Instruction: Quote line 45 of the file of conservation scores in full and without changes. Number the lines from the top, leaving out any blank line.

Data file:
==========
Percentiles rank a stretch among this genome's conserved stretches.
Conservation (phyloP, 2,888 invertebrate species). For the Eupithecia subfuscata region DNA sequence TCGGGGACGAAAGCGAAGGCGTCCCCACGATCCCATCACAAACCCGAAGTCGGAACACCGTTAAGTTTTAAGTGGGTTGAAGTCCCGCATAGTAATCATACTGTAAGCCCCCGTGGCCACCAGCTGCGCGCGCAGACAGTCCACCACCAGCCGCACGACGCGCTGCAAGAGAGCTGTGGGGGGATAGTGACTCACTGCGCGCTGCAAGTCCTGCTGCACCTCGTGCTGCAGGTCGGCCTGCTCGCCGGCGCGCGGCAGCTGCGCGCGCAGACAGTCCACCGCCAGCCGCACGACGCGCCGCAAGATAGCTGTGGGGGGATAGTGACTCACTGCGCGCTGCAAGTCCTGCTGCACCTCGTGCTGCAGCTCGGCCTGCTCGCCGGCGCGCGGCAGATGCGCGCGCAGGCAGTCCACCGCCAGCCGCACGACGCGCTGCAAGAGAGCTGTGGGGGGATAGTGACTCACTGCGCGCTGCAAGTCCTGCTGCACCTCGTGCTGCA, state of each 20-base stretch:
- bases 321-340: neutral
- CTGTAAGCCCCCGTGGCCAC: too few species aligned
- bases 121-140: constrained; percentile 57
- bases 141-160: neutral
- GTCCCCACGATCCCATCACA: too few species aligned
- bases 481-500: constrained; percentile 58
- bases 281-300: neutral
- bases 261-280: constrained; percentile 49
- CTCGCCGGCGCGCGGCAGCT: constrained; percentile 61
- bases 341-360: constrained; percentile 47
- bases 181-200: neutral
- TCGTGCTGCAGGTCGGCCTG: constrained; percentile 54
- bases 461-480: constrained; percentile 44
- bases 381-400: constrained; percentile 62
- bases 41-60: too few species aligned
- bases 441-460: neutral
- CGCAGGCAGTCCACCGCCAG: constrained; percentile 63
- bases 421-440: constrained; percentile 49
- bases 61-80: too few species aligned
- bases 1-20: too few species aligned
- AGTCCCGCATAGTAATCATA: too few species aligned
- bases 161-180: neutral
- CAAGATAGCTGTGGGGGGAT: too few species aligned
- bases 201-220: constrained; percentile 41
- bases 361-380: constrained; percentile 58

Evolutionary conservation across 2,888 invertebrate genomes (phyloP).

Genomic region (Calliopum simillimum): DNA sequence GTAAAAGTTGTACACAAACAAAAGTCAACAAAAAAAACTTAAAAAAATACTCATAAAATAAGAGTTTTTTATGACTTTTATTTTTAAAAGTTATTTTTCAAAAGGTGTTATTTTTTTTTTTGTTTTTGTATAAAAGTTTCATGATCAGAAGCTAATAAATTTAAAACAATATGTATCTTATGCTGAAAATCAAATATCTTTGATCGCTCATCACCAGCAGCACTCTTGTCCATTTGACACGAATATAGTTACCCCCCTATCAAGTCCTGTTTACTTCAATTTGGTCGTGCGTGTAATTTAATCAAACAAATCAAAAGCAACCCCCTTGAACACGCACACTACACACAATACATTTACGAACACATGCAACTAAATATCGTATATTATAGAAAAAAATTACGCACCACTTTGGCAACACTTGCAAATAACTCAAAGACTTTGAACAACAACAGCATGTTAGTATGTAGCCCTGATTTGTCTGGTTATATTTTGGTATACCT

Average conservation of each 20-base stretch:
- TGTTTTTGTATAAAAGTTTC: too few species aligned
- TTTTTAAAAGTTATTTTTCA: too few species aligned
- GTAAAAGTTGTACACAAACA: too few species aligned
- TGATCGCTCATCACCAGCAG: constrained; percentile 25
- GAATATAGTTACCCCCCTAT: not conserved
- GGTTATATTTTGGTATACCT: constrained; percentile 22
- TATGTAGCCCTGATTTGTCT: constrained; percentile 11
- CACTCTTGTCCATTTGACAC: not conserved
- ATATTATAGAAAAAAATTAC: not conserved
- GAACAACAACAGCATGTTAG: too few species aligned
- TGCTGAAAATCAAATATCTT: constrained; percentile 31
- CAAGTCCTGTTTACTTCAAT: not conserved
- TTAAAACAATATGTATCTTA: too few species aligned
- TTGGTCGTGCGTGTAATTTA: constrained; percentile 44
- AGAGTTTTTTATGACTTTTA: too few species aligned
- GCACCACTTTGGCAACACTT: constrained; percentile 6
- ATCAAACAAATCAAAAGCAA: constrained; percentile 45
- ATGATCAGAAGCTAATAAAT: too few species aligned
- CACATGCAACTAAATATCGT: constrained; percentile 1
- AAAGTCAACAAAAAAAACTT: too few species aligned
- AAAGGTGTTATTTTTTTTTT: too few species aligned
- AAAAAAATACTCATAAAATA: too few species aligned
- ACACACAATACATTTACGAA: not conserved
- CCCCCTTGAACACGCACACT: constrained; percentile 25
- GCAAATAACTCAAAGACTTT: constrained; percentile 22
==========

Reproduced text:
- AGAGTTTTTTATGACTTTTA: too few species aligned